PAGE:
You have to understand that the men advising President Wilson on the Middle East at the Paris talks had little current expertise in the region. The leader of this group was a specialist on the Crusades. That meant his knowledge ended in the 1300s. They had no understanding of who they were putting together in the country that became Iraq.
3) Saddam Hussein
After a transitory occupation of Iraq by Britain after World War I, the Kingdom of Iraq was established in 1932, which began a series of transition governments, mostly via military coup, until the 1968 Baathist-led coup, which brought to power General Ahmed Hasan al-Bakr, and his close associate, Saddam Hussein.
Hussein led the Sunni-dominated Baathists through a series of regional conflicts, including those with Iran, Iraq’s ethnic Kurds, and Kuwait. Hussein continued his ever-present pursuit of power within the region through defense infrastructure and developing nuclear, chemical, and biological weaponry capabilities. That is, until 2002…
4) George W. Bush
Not much more can be written about America’s dealings with Hussein in the first part of the 2000’s (for reference, Peter Baker’s account of the Bush presidency, Days of Fire: Bush and Cheney in the White House, gives a phenomenal fly-on-the-wall telling of exactly how and why Bush and Cheney decided to finally intervene militarily). As The Economist wrote at the time, in a piece titled, The case for war,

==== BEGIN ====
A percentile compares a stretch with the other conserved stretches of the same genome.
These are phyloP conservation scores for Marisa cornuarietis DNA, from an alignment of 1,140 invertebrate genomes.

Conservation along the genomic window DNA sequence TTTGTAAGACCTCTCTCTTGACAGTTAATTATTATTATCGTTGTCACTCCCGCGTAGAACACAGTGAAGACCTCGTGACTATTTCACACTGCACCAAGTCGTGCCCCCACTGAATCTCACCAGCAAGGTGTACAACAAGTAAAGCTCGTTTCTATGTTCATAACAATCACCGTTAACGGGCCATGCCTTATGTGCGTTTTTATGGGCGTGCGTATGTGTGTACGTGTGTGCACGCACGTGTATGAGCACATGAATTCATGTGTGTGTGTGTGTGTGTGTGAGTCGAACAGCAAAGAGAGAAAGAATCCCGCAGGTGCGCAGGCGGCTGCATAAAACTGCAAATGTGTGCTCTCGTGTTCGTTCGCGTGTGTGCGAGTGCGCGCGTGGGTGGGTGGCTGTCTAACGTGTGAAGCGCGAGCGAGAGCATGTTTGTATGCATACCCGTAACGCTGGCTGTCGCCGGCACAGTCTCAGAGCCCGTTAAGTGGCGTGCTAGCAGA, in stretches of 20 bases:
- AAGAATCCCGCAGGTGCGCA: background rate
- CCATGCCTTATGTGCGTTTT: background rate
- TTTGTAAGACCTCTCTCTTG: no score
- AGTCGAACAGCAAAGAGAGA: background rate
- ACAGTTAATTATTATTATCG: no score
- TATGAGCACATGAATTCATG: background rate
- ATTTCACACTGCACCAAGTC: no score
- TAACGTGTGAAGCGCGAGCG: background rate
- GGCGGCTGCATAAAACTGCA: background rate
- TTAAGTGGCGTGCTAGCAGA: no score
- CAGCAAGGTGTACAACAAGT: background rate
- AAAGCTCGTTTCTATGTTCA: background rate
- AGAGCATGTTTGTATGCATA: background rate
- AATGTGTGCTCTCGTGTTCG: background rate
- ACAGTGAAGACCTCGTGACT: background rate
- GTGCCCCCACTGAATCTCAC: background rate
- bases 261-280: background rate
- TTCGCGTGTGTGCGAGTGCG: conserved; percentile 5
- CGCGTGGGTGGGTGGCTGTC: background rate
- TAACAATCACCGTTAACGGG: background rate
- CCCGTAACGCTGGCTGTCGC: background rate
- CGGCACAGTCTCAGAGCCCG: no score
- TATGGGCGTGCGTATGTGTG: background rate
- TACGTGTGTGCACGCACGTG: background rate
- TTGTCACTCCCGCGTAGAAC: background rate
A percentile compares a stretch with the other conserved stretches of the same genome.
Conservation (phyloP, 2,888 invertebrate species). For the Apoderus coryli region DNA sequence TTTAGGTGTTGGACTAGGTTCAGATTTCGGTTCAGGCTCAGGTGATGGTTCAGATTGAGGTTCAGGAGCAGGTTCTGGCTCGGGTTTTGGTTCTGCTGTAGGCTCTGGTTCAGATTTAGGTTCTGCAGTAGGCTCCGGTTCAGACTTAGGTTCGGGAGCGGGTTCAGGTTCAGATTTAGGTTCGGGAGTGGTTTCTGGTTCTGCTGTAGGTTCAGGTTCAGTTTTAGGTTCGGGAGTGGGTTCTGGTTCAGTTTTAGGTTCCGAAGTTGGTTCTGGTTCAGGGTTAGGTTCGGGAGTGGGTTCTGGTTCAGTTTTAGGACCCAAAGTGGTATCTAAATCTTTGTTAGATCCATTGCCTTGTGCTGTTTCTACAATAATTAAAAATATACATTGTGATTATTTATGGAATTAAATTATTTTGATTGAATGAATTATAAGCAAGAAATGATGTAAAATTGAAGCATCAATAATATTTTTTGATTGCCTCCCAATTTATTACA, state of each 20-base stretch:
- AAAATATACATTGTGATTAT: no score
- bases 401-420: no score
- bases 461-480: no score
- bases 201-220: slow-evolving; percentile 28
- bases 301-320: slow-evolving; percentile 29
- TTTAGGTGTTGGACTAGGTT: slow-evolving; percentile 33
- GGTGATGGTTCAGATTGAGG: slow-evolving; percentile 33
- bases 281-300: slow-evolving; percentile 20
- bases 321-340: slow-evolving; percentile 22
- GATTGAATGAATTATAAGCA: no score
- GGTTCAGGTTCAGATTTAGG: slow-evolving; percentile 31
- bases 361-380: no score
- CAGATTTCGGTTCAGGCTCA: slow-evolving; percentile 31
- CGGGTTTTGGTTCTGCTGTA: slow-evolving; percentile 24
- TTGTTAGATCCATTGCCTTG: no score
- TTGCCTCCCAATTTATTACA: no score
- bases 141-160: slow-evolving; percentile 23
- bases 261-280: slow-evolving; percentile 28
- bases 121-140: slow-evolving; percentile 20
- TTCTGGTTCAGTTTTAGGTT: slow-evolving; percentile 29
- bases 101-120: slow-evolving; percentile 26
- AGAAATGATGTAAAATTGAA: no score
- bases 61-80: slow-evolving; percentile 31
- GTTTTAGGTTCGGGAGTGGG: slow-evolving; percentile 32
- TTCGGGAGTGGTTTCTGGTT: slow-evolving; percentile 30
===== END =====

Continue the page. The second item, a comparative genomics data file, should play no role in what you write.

And yet it is not simply in his record of aggression, cruelty and recklessness that the peril to the wider world resides. If that were all the story, the danger might be easily contained. The unique danger in Iraq is that this country’s advanced technology and potential oil wealth could very soon give this aggressive, cruel and reckless man an atomic bomb.
Of course, U.S. troops invaded Iraq in 2003, and from then on, the Bush presidency was defined by the Iraq War.
5) Nouri al-Maliki
Maliki was installed as the prime minister of the newly liberated, democratic Iraq in 2006, which brought together the Shia and Kurdish political factions, but left the Sunnis out of any sort of power. However, the coalition between the Shia and Kurds partners was never exactly strong, which left the country fractious. That doesn’t even include the ineptitude of the Maliki government. As The Economist recently described,